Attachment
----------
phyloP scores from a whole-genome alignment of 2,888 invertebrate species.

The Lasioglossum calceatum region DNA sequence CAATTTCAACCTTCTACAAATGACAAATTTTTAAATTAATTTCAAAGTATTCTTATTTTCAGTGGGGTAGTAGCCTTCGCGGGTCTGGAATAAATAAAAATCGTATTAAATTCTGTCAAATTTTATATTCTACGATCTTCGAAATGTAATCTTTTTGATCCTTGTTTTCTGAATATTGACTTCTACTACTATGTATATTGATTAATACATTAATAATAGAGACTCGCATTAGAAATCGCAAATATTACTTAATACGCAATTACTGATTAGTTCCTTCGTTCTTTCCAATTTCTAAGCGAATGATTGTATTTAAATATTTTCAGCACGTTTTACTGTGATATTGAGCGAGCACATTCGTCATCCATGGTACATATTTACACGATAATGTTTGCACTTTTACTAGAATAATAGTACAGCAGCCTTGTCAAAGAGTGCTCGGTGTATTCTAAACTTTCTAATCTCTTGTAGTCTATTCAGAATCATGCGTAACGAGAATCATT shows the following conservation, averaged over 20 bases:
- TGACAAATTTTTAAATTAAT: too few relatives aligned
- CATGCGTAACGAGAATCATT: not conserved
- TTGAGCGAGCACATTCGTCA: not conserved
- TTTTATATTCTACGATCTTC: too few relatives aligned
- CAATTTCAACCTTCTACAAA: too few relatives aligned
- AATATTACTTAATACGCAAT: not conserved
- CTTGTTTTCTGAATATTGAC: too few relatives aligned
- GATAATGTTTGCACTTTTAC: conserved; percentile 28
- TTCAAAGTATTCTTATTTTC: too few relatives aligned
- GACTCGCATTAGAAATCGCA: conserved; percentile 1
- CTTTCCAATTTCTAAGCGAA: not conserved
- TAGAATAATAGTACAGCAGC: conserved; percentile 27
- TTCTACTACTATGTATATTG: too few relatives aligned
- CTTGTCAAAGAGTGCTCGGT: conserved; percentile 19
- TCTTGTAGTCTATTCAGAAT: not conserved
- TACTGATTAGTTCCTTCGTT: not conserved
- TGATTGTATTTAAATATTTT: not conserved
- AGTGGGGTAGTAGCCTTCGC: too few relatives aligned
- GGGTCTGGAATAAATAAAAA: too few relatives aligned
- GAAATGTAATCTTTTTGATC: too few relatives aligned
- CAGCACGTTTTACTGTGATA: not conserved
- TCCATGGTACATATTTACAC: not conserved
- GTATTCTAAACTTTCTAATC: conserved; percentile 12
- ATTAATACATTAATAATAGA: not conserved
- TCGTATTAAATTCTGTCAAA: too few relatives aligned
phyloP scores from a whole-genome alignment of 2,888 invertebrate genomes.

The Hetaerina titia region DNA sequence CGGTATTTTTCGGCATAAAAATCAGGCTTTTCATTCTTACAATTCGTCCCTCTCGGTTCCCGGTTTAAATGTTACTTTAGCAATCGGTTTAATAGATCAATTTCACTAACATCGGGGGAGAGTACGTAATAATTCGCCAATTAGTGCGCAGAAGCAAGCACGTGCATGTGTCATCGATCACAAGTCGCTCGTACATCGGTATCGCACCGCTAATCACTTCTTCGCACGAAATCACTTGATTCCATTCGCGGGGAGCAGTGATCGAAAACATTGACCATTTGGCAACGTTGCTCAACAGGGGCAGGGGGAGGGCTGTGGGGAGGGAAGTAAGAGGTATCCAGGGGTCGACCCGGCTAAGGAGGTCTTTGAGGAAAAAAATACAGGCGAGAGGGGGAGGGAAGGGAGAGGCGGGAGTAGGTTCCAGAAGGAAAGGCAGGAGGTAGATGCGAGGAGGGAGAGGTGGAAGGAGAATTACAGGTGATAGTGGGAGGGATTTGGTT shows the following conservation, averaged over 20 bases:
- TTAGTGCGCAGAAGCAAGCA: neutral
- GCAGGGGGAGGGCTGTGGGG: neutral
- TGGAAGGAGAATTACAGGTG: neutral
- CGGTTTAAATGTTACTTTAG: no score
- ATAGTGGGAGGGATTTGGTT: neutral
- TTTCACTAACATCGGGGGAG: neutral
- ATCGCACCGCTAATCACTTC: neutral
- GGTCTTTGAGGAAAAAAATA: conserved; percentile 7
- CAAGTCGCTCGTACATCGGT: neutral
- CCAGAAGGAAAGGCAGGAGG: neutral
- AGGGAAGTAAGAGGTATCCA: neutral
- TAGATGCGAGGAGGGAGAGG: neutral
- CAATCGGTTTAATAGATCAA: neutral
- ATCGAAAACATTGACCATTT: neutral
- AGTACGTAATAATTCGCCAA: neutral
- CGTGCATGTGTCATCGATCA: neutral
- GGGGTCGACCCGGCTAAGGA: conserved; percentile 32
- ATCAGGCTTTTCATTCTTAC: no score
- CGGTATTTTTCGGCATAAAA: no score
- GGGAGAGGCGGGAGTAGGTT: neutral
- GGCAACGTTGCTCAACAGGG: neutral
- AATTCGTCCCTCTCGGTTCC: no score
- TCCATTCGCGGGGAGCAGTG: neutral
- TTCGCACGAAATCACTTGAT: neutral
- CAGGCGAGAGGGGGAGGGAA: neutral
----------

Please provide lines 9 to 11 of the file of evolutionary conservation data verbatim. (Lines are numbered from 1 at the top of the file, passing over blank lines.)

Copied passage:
- CTTGTTTTCTGAATATTGAC: too few relatives aligned
- GATAATGTTTGCACTTTTAC: conserved; percentile 28
- TTCAAAGTATTCTTATTTTC: too few relatives aligned